Opening the carte at Ze Kitchen Galerie is always a surprise; what will William Ledeuil have "cooked up" today", because he never is stuck in a repetitive rut - always moving, always innovating, always shocking the taste buds, in the nicest of ways. And today was no different - the amuses were his usual fine olives, OK, love'em; and then something I don't recall being served before, microtomed beets and split radishes and celery with a sesame/sardine cream - yum. We were "offered" and yes, Colette and I accepted, a coupe while we awaited our former downstairs neighbors.
Paga started with the trofie pasta with mustard, parmesan and carpaccio of beef; Colette had the oysters, urchins, white asparagus condiment in a green apple juice with ginger and I (unpictured) had a deevine special of lukewarm but previously sauteed foie gras with shaved veggies on top.
Then the ladies both had the young rabbit with a curry sauce and artichoke/wasabi condiment while the gents feasted on confited pigeon with more foie gras with a mustard/rhubarb condiment.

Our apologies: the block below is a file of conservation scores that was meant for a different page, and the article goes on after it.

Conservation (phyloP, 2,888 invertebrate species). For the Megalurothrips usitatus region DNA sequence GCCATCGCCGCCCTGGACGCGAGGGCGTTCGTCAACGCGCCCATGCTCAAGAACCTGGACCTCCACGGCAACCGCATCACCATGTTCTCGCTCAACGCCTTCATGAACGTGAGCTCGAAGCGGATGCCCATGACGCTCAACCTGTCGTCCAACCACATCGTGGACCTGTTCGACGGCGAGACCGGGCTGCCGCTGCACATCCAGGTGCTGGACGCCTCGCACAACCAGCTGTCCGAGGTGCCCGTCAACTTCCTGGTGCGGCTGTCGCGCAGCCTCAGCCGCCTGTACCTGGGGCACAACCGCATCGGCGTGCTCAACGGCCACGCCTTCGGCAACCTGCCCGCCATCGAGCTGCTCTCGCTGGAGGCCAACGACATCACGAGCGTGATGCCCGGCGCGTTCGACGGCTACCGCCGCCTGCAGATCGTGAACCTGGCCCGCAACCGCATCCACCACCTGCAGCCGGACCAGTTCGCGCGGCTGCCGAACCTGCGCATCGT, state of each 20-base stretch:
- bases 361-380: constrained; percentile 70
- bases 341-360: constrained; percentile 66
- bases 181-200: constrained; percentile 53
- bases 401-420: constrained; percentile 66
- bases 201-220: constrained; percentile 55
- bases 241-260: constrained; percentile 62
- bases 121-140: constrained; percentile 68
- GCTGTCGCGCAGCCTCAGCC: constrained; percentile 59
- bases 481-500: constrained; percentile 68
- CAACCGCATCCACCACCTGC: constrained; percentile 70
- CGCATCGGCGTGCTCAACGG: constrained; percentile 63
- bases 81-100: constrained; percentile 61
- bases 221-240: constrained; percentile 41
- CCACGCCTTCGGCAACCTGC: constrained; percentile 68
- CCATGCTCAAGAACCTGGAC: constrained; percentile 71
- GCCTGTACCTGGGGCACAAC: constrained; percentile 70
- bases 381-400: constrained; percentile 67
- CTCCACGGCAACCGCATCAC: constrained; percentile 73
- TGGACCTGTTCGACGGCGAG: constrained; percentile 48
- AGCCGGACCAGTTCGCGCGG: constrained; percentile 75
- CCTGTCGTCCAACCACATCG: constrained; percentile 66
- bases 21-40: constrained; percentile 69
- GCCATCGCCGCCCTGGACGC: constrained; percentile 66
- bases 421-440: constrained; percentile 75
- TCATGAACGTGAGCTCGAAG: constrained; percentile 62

For the finale two of us chose the strawberries and rhubarb with rhubarb sorbet, Colette had the mango, marinated pineapple, coco "soupe" and vanilla and the staff, not wanting me to feel left out brought out a small portion of almost mousse textured chocolate with crumble sort of stuff (which I think they overheard me talking about loving.)
With their house-bottled water and coffee (both coming with the meal) our bill came to 123.70 E a couple. Fabulous! Yet! Again!
Monday-Tuesday in A Nous Paris, Philippe Toinard reviewed
and gave 2/5 dots to Aux Vieux Garcons, 213 Blvd St-Germain in the 7th,
01.42.22.06.57, closed Sundays, lunch formula at 20 E, a la carte 40 where he
admired the oeuf mayo, kidneys, and rice pudding but felt the risotto felt
short; meanwhile Jerome Berger gave 3/5 to the latest Costes production – the
Café Francais, 3, place de la Bastille in the 4th, 01.40.29.04.02,
open 7/7, a la carte about 50 E, where he mentions the salmon, cod and
Tuesday, Yves Nespoilous, in Le Fooding, reviewed the
Medi Terra Nea, 13, rue du Faubourg Montmartre in the 9th,
01.47.70.53.03, closed Sundays, costing 16-35 E for items such as cold petit
pois soup, lamb, raw beef and clementine soup.
Saturday in Le Figaro, Francois Simon reviewed Spring,
coordinates well known, saying there was no way he could not highly recommend